The Business Behind your Business

In the new edition of Friday posts, we bring you news and trends that may interest you. In this week’s edition, we cover Aaron Nelson‘s work, The Business Behind Your Business. Let’s hear it from him:

My barber is one of the most brilliant people I know.

He grew up cutting hair in his father’s salon for some of the wealthiest businessmen and influencers in London, but several years ago he moved his family to a small recreational town in Northern California where I live.

He just might be the best barber in a hundred-mile radius.

But even though he works magic with a comb-and-scissors, that’s not what I’m talking about when I say he’s smart. There’s something else I’ve observed about him that’s even more interesting. Let me explain.

My barber is a busy man, but not with cutting hair.

In fact, most people don’t even know he cuts hair. He has no branding or business cards, and he only works with a few clients. His makeshift barbershop is the laundry room in his house, where he squeezes-in clients on random Tuesday mornings between sipping coffee and getting kids off to school.

Cutting hair is just a side gig for him. He’s better known in the community as a playwright, actor, investor, and entrepreneur. And he does each of these things with excellence. I know, because I attended one of his plays last year at the Civic Auditorium and was moved to tears.

So why does such a talented guy take what appears to be a step backwards for forty bucks? Why does he disrupt the rhythm of his busy life to sweep hair clippings from his laundry room floor?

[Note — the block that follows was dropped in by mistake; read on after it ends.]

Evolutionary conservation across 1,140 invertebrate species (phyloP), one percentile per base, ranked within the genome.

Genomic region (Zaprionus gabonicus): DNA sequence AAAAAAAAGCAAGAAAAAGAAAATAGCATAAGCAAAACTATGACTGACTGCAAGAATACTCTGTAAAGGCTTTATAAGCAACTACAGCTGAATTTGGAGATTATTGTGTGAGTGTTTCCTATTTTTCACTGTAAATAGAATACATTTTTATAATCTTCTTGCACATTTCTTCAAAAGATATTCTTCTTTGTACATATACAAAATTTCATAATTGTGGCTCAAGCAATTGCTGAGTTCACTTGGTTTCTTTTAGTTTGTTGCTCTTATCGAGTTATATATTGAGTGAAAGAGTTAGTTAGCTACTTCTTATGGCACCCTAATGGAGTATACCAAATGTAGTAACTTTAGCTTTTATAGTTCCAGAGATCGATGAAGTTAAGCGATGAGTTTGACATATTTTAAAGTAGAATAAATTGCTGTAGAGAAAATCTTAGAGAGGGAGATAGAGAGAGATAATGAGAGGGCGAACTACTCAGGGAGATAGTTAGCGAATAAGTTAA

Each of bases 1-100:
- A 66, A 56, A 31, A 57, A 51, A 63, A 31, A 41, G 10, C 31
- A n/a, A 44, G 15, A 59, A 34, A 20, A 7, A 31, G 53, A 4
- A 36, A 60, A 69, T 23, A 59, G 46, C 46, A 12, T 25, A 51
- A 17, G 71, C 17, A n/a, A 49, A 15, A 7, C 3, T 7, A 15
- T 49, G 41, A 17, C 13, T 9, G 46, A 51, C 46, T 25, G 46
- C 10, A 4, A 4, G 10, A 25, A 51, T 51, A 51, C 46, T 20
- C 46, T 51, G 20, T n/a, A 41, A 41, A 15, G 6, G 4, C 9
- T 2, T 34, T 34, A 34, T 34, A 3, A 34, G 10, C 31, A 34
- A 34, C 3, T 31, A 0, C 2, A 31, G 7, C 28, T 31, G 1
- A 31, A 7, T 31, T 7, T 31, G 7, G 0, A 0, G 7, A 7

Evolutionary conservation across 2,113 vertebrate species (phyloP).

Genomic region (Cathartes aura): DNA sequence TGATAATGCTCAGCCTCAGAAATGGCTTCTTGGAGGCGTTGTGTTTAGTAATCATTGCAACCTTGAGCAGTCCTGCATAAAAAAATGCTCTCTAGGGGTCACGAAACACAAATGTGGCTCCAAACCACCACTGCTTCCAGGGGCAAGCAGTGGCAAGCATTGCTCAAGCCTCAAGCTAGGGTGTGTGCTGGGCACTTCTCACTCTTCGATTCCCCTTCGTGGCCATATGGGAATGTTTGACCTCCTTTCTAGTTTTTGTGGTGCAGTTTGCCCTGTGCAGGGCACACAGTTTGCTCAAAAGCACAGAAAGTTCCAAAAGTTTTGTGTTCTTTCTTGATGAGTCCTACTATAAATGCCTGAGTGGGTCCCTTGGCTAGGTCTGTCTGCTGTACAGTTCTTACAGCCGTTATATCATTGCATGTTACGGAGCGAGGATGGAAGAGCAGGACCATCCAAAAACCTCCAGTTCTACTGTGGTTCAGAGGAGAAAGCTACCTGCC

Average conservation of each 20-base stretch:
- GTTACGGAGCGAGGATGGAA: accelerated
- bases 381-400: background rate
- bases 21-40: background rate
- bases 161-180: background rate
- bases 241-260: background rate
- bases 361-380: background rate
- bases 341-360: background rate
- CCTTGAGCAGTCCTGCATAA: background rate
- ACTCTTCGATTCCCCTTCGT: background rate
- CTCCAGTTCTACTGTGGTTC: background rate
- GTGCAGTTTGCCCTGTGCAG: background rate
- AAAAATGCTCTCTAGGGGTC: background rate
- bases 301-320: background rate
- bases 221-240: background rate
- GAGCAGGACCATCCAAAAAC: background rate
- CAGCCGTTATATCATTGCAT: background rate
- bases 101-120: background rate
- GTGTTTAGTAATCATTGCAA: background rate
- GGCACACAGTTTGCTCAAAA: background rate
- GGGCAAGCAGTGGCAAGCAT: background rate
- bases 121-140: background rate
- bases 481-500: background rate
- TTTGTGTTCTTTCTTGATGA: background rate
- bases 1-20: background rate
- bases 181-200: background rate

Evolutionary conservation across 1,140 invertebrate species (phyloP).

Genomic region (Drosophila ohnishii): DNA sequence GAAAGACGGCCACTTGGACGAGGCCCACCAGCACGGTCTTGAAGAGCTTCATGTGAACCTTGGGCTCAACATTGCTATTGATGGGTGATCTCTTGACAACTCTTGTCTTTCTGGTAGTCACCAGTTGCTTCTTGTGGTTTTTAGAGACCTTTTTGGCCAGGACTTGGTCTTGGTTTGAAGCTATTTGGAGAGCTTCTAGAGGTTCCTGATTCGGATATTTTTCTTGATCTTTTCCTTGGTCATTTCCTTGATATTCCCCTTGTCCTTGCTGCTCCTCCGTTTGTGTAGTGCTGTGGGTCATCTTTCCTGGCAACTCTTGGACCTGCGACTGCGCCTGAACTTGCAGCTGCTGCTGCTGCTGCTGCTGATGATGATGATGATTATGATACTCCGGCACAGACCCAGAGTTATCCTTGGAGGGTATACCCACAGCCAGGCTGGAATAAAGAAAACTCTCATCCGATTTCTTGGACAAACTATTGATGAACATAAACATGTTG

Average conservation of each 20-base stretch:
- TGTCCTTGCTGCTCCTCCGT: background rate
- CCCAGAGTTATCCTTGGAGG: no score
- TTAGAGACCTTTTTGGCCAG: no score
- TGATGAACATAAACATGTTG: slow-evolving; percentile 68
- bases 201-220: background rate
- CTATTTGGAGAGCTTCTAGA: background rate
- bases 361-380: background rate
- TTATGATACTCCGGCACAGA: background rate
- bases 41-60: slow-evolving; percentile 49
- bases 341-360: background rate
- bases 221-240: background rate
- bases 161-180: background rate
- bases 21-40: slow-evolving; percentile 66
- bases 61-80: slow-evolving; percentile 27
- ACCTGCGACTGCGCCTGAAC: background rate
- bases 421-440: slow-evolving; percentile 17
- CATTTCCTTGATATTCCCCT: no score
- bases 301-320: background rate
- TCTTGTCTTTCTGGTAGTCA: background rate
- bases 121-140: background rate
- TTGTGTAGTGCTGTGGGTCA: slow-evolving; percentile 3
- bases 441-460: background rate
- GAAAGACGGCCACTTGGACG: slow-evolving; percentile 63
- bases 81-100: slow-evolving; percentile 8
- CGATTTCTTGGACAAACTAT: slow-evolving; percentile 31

It comes down to one word — Relationships. He’s leveraging his craft to build relationships.

But not just any relationships — important and strategic ones.

He’s selective about who he works with because he’s letting them into his laundry room, which really means he’s letting them into his life. And there’s something in that exchange of life that’s more valuable to him than just cash.

With every fade and scissor-snip he’s listening, asking questions, staying curious, and finding connection with the people he really wants to be with.

From start-up founders and business coaches to artists and entrepreneurs, his hands are on the heads of men who’ve built great companies and created real value in the world — men who normally charge consulting fees or commissions in exchange for their thoughts.

It’s like a recurring membership model but in reverse. He’s getting monthly, one-on-one access to great minds but they’re paying him. Brilliant!

Cutting hair is the facade, but building relationships is his real business.


Study your craft. Hone your skill. Become the best at what you do.

Shift your thinking from working hourly to working for your future, and choose wisely the people you surround yourself with.

Building relational equity is something you’ll never regret.

Original article can be found here.

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